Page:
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Publication numberUS7235190 B1
Publication typeGrant
Application numberUS 10/933,069
Publication dateJun 26, 2007
Filing dateSep 2, 2004
Priority dateSep 2, 2004
Fee statusPaid
Publication number10933069, 933069, US 7235190 B1, US 7235190B1, US-B1-7235190, US7235190 B1, US7235190B1
InventorsJess P. Wilcoxon, Billie L. Abrams, Steven G. Thoma
Original AssigneeSandia Corporation
Export CitationBiBTeX, EndNote, RefMan
External Links: USPTO, USPTO Assignment, Espacenet
Microencapsulation of cadmium sulfide semiconductor nanocrystals with surface-modifying ligands to shift and broaden the emission spectra
US 7235190 B1
Abstract
A method for making a nanocrystal-based material capable of emitting light over a sufficiently broad spectral range to appear white. Surface-modifying ligands are used to shift and broaden the emission of semiconductor nanocrystals to produce nanoparticle-based materials that emit white light.
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Claims(32)
1. A method for making a white-light-emitting material, comprising:
forming a solution of CdS nanocrystals;
reacting a surface of said CdS nanocrystals with a surface-modifying compound to form a solution of surface-dominated light-emitting nanoparticles; aging said surface-dominated light-emitting nanoparticles to broaden a light-emission spectrum of said surface-dominated light-emitting nanoparticles to produce a white-light-emitting material, wherein said solution of CdS nanocrystals is formed by an inverse micelle method.
2. The method of claim 1, wherein a Cd salt used to form said solution of CdS nanocrystals by said inverse micelle method is selected from the group consisting of cadmium nitrate, cadmium chloride, cadmium iodide, and cadmium perchlorate.
3. The method of claim 1, wherein a sulfide source used to form said solution of CdS nanocrystals by said inverse micelle method is selected from the group consisting of ammonium sulfide, hydrogen sulfide, lithium sulfide, and sodium sulfide.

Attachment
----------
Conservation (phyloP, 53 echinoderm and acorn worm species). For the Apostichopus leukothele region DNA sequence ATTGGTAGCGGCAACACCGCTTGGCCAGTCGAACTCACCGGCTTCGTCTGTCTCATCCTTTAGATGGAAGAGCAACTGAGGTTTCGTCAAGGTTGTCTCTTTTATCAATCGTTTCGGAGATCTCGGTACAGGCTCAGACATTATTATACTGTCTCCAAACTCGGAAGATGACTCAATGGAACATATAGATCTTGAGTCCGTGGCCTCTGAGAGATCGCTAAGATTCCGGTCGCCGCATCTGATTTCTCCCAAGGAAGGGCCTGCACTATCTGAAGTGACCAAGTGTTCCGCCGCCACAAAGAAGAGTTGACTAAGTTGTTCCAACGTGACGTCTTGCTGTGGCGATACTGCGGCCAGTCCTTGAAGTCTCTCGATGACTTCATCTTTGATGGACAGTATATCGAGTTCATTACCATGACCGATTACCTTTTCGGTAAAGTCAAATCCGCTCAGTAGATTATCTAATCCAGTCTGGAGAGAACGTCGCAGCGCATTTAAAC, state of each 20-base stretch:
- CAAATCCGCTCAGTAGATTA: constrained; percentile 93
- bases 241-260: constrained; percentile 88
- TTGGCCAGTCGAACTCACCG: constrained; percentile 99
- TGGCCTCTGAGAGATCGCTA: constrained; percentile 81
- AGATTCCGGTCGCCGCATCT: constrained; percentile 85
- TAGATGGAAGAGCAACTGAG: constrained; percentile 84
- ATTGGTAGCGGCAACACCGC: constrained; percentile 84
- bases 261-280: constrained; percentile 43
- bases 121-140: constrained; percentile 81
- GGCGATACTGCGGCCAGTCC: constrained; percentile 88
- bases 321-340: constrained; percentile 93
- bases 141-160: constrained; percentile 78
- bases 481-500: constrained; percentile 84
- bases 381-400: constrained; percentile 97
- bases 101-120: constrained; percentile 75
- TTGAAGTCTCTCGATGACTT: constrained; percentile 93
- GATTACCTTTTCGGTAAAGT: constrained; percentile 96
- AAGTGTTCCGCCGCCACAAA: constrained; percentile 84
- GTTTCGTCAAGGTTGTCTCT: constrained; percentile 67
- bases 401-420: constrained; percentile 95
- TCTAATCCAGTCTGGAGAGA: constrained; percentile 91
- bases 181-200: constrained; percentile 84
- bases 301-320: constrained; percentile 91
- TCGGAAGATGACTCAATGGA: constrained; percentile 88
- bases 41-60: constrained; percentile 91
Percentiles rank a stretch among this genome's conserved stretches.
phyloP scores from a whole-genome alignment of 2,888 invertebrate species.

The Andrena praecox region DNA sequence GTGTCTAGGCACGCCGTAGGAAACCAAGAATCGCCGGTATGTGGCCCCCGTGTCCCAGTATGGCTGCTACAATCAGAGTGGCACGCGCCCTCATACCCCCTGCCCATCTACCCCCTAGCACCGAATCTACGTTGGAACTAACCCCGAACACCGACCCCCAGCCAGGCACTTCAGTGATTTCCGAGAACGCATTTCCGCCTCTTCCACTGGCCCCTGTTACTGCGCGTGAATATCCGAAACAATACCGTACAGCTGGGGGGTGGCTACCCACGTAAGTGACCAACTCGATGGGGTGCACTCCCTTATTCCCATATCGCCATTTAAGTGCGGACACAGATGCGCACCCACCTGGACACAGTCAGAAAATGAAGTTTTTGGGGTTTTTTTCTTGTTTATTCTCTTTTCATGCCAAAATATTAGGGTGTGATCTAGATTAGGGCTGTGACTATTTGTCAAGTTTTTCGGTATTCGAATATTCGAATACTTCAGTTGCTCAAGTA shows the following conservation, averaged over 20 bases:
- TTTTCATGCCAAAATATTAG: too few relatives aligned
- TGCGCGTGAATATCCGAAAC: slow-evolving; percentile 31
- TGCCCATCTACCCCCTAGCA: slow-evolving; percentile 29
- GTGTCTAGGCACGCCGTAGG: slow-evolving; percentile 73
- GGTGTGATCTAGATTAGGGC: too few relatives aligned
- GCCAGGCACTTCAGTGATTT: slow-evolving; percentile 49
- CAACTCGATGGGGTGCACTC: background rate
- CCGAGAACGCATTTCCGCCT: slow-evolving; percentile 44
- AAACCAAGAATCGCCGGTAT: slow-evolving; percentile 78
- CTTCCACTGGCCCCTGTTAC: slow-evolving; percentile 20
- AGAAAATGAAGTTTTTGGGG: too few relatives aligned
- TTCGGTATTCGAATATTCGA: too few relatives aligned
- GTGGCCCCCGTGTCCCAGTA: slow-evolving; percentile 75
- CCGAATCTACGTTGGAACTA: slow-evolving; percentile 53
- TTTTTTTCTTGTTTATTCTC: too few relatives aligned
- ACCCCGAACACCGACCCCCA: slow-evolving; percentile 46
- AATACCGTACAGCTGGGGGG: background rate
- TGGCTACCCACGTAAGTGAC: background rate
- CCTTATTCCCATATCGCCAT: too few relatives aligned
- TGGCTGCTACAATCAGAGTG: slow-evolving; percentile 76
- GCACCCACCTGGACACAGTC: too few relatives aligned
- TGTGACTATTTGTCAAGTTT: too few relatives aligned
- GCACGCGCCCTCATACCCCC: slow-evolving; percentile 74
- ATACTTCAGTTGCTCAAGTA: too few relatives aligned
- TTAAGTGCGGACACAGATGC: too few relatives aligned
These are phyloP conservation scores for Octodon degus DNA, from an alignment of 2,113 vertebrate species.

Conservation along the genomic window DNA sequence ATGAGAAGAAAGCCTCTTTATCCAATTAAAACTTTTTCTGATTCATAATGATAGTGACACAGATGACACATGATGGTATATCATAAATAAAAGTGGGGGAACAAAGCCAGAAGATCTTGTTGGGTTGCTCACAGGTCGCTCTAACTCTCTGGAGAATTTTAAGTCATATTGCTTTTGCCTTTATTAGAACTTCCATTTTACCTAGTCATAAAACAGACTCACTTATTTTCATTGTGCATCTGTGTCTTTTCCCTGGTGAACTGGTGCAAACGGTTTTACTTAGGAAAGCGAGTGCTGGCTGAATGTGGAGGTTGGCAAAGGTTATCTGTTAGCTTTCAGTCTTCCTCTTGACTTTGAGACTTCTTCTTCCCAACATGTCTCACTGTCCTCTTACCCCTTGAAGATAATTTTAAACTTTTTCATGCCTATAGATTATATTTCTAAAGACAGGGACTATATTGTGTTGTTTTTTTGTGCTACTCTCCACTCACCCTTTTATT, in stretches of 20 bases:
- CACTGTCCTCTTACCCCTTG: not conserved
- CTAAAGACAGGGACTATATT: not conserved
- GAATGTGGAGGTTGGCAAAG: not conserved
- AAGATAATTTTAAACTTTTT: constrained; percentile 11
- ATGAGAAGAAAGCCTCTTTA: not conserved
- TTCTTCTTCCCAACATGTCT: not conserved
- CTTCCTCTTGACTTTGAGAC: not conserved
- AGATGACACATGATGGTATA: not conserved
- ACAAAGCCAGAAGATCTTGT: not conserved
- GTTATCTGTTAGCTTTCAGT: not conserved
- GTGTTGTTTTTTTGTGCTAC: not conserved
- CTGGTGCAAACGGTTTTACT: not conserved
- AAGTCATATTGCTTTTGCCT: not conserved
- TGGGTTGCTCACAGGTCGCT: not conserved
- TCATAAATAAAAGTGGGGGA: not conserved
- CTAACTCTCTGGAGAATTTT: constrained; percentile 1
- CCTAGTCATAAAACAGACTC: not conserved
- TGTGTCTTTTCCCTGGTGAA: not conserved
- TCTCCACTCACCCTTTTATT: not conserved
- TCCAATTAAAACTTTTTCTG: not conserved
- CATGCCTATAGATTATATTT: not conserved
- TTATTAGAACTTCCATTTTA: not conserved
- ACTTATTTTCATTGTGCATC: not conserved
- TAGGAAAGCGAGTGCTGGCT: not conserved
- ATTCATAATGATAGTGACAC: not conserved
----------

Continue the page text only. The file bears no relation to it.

4. The method of claim 1, wherein a first solvent used to form said solution of CdS nanocrystals by said inverse micelle method is selected from the group consisting of alkanes, aromatic hydrocarbons, ethers, cyclic ethers, tetrahydrofuran, and alcohols containing at least 8 carbon atoms.
5. The method of claim 1, wherein a first surfactant used to form said solution of CdS nanocrystals by said inverse micelle method comprises an anionic surfactant.
6. The method of claim 1, wherein a first surfactant used to form said solution of CdS nanocrystals by said inverse micelle method is selected from the group consisting of AOT, quaternary ammonium salts comprising alkyl chains containing 16 or more carbon atoms, and alkylated polyethers of the formula CH3(CH2)m(CH2CH2O)nOH where m is at least 8 and n is at least 4.
7. A method for making a white-light-emitting material, comprising:
forming a solution of CdS nanocrystals;
reacting a surface of said CdS nanocrystals with a surface-modifying compound to form a solution of surface-dominated light-emitting nanoparticles; and
aging said surface-dominated light-emitting nanoparticles to broaden a light-emission spectrum of said surface-dominated light-emitting nanoparticles to produce a white-light-emitting material, wherein the step of forming said solution of CdS nanocrystals comprises dissolving a plurality of preformed CdS nanocrystals in a solvent solution.
8. The method of claim 7, wherein said solvent solution comprises a second solvent and a second surfactant.
9. The method of claim 8, wherein said second surfactant is selected from the group consisting of AOT, quaternary ammonium salts comprising alkyl chains containing at least 16 carbon atoms, and alkylated polyethers of the formula CH3(CH2)m(CH2CH2O)nOH where m is at least 8 and n is at least 4.
10. The method of claim 8, wherein said second solvent is selected from the group consisting of alkyl hydrocarbons, aromatic hydrocarbons, and alcohols containing 8 or more carbon atoms.
11. A method for making a white-light-emitting material, comprising:
forming a solution of CdS nanocrystals;
reacting a surface of said CdS nanocrystals with a surface-modifying compound to form a solution of surface-dominated light-emitting nanoparticles; a aging said surface-dominated light-emitting nanoparticles to broaden a light-emission spectrum of said surface-dominated light-emitting nanoparticles to produce a white-light-emitting material, and encapsulating said aged surface-dominated light-emitting nanoparticles with an encapsulant to produce a white-light-emitting material.
12. The method of claim 11, wherein said solution of CdS nanocrystals is formed by an inverse micelle method.
13. The method of claim 12, wherein a Cd salt used to form said solution of CdS nanocrystals by said inverse micelle method is selected from the group consisting of cadmium nitrate, cadmium chloride, cadmium iodide, and cadmium perchlorate.
14. The method of claim 12, wherein a sulfide source used to form said solution of CdS nanocrystals by said inverse micelle method is selected from the group consisting of ammonium sulfide, hydrogen sulfide, lithium sulfide, and sodium sulfide.
15. The method of claim 12, wherein a fourth solvent used to form said solution of CdS nanocrystals by said inverse micelle method is selected from the group consisting of alkanes, tetrahydrofuran, alcohols containing at least 8 carbon atoms, octyl ether, and benzyl ether.